Scriptures: Isaiah 6


1941. You don't have to be in your sixties to know the most memorable event of that year. Even the calendar date is common knowledge: December 7 - the bombing of Pearl Harbor.

1963. If you were more than two or three years old on November 22, 1963, you remember where you were when you first heard the news that President John F. Kennedy had been shot in Dallas, Texas.

2001. It's a date so near to our own - with so many of its events and happenings still fresh in our memories - we haven't yet gotten used to a year in our decade having historical significance. But mention the numbers 9-11, and each of us can recall a memory that stands ominously above all the others

The prophet Isaiah had a memorable date like that in his life. He simply called it "the year that King Uzziah died" (Isa.6:1).

If you were to ask Isaiah about the main thing that happened to him "the year that King Uzziah died" - though he, too, shared the same deep emotions of disbelief as his fellow countrymen - he'd have only one thing to say: "In the year that King Uzziah died, I saw the Lord sitting on a throne, high and lifted up, and the train of His robe filled the temple" (Isa.6:1).

Now that's a vision from God!

A Fresh Vision. Isaiah knew this was no ordinary walk in the park. He had seen God! He had seen his glory! He had seen something not everyone is open enough to the ways of God to experience!

Life under the lordship of Christ is exuberant and exciting. Sure, it's often filled with risks and dangers to our comfort zones, but it explodes with opportunities to serve and to grow. It's a daily adventure in the Master's service, complete with more joyful, unexpected experiences in a year than some people enjoy in a lifetime.

But it all starts with seeing God in a fresh, new way - looking at God through eyes like Isaiah's, willing to do whatever he asks, willing to follow him no matter how much it costs. Like Isaiah, there are several things we can do so that The King and I will be more than the title of an award-winning Broadway play. It will be the description of an unbelievable relationship between you and the King of kings.

I. Contemplate the holiness of the King

Mouth agape, Isaiah watched in stunned silence as the Lord appeared on his throne, encircled by the awesome sight of seraphim - "flaming ones" - who cried aloud to one another, "Holy, holy, holy is the LORD of hosts; the whole earth is full of His glory."

Holy, Holy, Holy. Let's first establish who Isaiah was seeing on the throne. The apostle John quotes the prophet's words from Isaiah 6, which foretold that many people would see Jesus with their eyes but not believe on him with their hearts. Then John summarizes the passage by announcing, "Isaiah said these things because he saw His glory and spoke about Him" (John 12:41).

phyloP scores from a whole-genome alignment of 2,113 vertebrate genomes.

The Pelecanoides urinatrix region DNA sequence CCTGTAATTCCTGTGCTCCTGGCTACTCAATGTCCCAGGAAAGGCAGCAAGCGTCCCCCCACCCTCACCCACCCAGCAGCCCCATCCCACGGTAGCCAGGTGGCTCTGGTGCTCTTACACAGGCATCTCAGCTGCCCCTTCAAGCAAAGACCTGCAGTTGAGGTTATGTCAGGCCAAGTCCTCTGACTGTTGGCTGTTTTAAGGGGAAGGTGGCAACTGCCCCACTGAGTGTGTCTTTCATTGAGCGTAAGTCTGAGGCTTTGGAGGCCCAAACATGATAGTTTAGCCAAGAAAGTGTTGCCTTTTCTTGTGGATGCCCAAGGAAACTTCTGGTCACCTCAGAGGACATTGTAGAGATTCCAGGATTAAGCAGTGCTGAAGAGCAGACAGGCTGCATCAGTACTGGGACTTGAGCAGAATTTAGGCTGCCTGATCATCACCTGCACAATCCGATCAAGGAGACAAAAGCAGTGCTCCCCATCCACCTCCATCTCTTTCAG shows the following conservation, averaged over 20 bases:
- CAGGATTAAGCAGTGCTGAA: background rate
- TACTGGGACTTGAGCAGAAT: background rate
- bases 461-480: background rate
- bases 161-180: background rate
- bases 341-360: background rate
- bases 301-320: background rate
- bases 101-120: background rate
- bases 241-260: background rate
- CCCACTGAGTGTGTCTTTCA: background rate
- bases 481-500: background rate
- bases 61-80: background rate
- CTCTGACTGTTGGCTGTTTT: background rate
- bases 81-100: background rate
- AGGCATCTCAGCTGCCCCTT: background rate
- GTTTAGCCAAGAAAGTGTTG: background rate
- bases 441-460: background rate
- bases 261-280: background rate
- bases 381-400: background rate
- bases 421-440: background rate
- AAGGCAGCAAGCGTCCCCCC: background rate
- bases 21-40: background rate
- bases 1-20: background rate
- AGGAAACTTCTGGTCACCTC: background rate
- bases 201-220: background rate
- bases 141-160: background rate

The Lord seated on his throne in the Old Testament, then, was none other than the Jesus we see in the New Testament - the Lord Jesus Christ.

And what were the words the angels were repeating in Jesus' presence? "Holy, holy, holy!" Seven out of every twelve references to the name of God in the Old Testament refer to him with the adjective holy - that's more often than any of the other descriptions of him put together!

Above all else - he is holy.

The chief attribute of God is not his virtual power. The seraphim were not shouting, "Omnipotent! Omnipotent! Omnipotent is the Lord of hosts!"

The chief attribute of God is not his visual perception. The seraphim were not shouting, "Omniscient! Omniscient! Omniscient is the Lord of hosts!"

The chief attribute of God is not his visible presence. The seraphim were not shouting, "Omnipresent! Omnipresent! Omnipresent is the Lord of hosts!"

When the angels looked at God, they just saw "holy, holy, holy!"

The main tool for creating emphasis in Hebrew poetry is the element of repetition. In the same way that we might underline or italicize a word, perhaps put it in boldface type or stamp it with an exclamation point, the Jewish writer often repeated a word for good measure. To repeat it three times indicated that the writer was elevating that word to its highest level of importance.

Only one attribute of God is lifted to such a superlative degree in the Bible. Only one of his countless character traits is treated to such heights of honor.

As big as God's heart is, the Bible never says that he is "love, love, love."

As sweet as God's grace is, the Bible never says that he is "mercy, mercy, mercy."

As true as God's fairness is, the Bible never says that he is "justice, justice, justice."

But it does say that he is "holy, holy, holy."

God is in control. The seat of authority that Uzziah had occupied for five decades sat vacant. The stability he had represented in the eyes of his people was now being shattered by the approaching armies of the north and the real awareness that the national outlook was bleak. Yet while the throne in Judah was empty, God was showing Isaiah that the throne in heaven was full.

Uzziah had been shown to be mortal, but the heavenly King was immortal. One king had died - as all kings do - but one King lives forever as no other king can.

Even in our day - with the threats of terrorist attacks and smallpox epidemics, with militant homosexuality and cultural dissipation, with increasing persecution and spiritual hostility - God appears to us through the pages of his Word to remind us that he is on the throne.

When the plane hits the tower, God is in control. When the doctor says you have cancer, God is in control.

When the boss says, "You're fired!" - God is in control.

No matter what we face in life, our holy God has already measured its impact, has already restrained it from being more than we can bear, and has already transformed it into a testimony to his glory.

Never fear.

God is in control.

II. Confess your sinfulness to the king

No sooner had Isaiah seen this awesome display of God's holiness than his hands went up to shield his face, tears of shame filled his eyes, and - almost before he knew what he was saying - he burst out with the words,

"Woe is me, for I am undone! Because I am a man of unclean lips, and I dwell in the midst of a people of unclean lips; for my eyes have seen the King, the LORD of hosts." (Isa.6:5)

When Isaiah saw the Lord in his holiness, he saw himself in his sinfulness.

When Isaiah saw the Lord in his holiness, he saw himself in his hellishness.

When Isaiah saw the Lord in his holiness, he saw himself for who he really was.

If you were to have asked people on the street what they thought of Isaiah, they'd have told you he was a man of unquestioned integrity and moral righteousness, the epitome of personal holiness and a paragon of virtue.